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Carbon monoxide is hard to detect because it has no smell, taste or colour. This also means that it is easy to inhale without realising.

Carbon monoxide is produced when fuels such as gas, oil, coal and wood do not burn fully. Many household appliances use these fuels, including:

  • boilers

  • gas fires

  • central heating systems

  • water heaters

  • cookers

The buildup of carbon monoxide can also be as a result of any of the following:

  • indoor use of a barbecue grill or outdoor heater

  • using cooking appliances for heating

  • enclosed or unventilated spaces – burning fuel in an enclosed or unventilated space, where there are no air vents, windows or doors left open or ajar

  • faulty or damaged appliances – heating or cooking

  • heating appliance not maintained or serviced

  • badly ventilated rooms – sealed windows, no air bricks

  • blocked chimney or flue caused by birds nests, fallen bricks, growing vegetation, bad DIY

  • poor or improper installation or use of appliances – such as cooking and heating devices

  • running engines such as cars or lawnmowers in a garage

  • old appliances that have not been serviced or looked after properly

  • paint fumes – fumes from cleaning fluids and paint removers that contain methylene chloride (dichloromethane) can also cause CO poisoning

Danger signs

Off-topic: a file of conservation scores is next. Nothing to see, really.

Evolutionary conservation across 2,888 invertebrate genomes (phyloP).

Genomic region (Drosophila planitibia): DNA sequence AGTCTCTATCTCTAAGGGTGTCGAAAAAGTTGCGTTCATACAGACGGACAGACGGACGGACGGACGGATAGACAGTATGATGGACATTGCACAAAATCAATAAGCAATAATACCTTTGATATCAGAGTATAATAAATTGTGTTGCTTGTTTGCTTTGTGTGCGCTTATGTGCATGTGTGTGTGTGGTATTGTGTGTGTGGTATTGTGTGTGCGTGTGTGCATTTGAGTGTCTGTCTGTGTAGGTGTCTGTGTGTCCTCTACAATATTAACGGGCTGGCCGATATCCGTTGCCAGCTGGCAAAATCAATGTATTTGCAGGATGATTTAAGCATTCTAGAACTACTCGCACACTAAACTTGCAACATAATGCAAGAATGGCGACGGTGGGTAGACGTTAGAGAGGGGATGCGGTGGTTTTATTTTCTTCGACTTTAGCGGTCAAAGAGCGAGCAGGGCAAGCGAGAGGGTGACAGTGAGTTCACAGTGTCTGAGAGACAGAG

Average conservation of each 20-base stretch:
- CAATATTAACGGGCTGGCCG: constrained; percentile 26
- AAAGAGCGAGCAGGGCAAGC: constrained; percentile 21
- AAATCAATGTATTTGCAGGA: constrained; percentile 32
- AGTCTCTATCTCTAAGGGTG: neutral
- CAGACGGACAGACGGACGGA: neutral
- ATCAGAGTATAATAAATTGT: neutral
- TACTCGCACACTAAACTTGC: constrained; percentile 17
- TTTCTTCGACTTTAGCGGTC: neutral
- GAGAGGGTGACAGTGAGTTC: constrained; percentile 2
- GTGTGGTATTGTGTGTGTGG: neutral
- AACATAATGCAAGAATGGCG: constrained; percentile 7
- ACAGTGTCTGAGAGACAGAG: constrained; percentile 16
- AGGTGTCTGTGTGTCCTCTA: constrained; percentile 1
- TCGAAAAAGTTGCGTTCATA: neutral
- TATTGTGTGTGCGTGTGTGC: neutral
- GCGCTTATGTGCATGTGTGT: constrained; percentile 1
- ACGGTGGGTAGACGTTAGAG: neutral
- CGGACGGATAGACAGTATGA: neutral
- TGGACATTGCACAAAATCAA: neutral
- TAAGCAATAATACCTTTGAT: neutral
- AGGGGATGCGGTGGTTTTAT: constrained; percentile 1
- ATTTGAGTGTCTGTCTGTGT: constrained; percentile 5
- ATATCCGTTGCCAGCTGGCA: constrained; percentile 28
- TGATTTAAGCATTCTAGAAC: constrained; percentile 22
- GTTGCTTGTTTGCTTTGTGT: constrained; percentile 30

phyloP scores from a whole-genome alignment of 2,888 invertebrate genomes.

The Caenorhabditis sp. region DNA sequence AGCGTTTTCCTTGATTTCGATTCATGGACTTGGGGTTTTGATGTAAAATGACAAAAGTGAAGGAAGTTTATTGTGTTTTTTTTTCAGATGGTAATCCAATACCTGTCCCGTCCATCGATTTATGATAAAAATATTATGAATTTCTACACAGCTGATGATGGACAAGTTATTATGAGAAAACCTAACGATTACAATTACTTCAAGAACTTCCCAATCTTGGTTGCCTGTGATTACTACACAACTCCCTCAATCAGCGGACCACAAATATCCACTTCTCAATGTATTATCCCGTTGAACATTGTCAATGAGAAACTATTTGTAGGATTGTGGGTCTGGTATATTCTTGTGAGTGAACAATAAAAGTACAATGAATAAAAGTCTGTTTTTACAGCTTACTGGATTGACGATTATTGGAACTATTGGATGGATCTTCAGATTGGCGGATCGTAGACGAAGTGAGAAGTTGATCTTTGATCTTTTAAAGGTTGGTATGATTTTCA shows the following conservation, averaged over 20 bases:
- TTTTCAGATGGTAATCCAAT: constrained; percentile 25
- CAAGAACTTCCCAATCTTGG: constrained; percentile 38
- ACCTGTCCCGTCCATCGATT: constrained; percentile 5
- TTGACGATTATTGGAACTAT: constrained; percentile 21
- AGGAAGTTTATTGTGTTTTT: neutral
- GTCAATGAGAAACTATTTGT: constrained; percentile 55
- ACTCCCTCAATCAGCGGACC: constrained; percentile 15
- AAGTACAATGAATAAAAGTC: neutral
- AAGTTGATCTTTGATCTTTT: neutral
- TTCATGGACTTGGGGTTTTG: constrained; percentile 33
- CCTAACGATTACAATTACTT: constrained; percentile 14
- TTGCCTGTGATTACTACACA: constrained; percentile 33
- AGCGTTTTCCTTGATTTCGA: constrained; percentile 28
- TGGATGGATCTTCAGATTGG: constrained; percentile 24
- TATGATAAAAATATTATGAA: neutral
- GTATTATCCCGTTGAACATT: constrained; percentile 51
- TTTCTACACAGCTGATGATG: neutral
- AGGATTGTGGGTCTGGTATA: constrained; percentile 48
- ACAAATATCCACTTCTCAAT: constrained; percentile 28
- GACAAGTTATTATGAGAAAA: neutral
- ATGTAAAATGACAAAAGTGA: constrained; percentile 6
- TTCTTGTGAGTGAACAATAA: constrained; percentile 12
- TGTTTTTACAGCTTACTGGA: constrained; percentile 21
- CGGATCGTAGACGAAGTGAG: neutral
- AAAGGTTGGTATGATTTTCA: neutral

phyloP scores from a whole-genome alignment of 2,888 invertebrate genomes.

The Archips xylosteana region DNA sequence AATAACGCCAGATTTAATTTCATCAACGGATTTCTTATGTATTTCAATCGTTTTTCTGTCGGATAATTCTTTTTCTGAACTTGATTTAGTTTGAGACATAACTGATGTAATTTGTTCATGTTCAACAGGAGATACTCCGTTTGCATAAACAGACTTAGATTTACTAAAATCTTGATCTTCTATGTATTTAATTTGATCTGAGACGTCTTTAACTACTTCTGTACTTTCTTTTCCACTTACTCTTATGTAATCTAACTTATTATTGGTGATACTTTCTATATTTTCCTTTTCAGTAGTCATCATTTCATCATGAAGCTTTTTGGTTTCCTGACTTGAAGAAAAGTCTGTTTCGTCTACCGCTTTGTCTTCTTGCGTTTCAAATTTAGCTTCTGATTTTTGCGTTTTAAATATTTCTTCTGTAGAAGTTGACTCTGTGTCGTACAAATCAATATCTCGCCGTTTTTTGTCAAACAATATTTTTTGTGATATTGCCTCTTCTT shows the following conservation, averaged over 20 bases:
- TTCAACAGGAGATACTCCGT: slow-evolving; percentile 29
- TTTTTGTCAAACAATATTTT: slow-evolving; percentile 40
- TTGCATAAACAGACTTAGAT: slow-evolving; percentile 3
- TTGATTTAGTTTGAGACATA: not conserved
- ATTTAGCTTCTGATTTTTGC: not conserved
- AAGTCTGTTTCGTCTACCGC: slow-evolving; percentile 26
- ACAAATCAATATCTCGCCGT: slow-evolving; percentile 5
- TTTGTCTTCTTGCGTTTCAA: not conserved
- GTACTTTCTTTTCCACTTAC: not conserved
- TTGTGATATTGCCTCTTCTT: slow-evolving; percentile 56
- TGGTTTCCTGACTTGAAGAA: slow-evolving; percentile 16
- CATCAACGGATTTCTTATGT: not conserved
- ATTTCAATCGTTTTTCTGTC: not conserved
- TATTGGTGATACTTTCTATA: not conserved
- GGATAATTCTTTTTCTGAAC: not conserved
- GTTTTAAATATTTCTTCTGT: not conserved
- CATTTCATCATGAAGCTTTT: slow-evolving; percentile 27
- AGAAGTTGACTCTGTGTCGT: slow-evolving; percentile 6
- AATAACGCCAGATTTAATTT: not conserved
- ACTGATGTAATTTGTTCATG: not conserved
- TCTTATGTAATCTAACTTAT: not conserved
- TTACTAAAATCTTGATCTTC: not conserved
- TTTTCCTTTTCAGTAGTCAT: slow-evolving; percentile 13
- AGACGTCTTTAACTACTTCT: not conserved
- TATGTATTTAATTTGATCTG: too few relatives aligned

Danger signs that CO may be leaking include:

  • yellow or orange flames where there should normally be blue ones

  • sooty stains on the walls around fires and water heaters. You could also be poisoned by CO if you share a wall or chimney with a house that has a CO leak, even if your own house does not have one.

If you suspect that an appliance is leaking carbon monoxide:

  • switch off the appliance and do not re-use until you’ve taken action

  • call gas emergency freephone number 0800 111 999 for gas appliances

  • call Oftec 0845 658 5080 for oil burning appliances

  • call HETAS 0845 634 5626 for solid fuel burning appliances

  • open all doors and windows to ventilate the room – do not sleep in it

  • Visit your GP urgently and tell him/her that you believe your symptoms could be carbon monoxide poisoning and request either a blood and/or breath sample.

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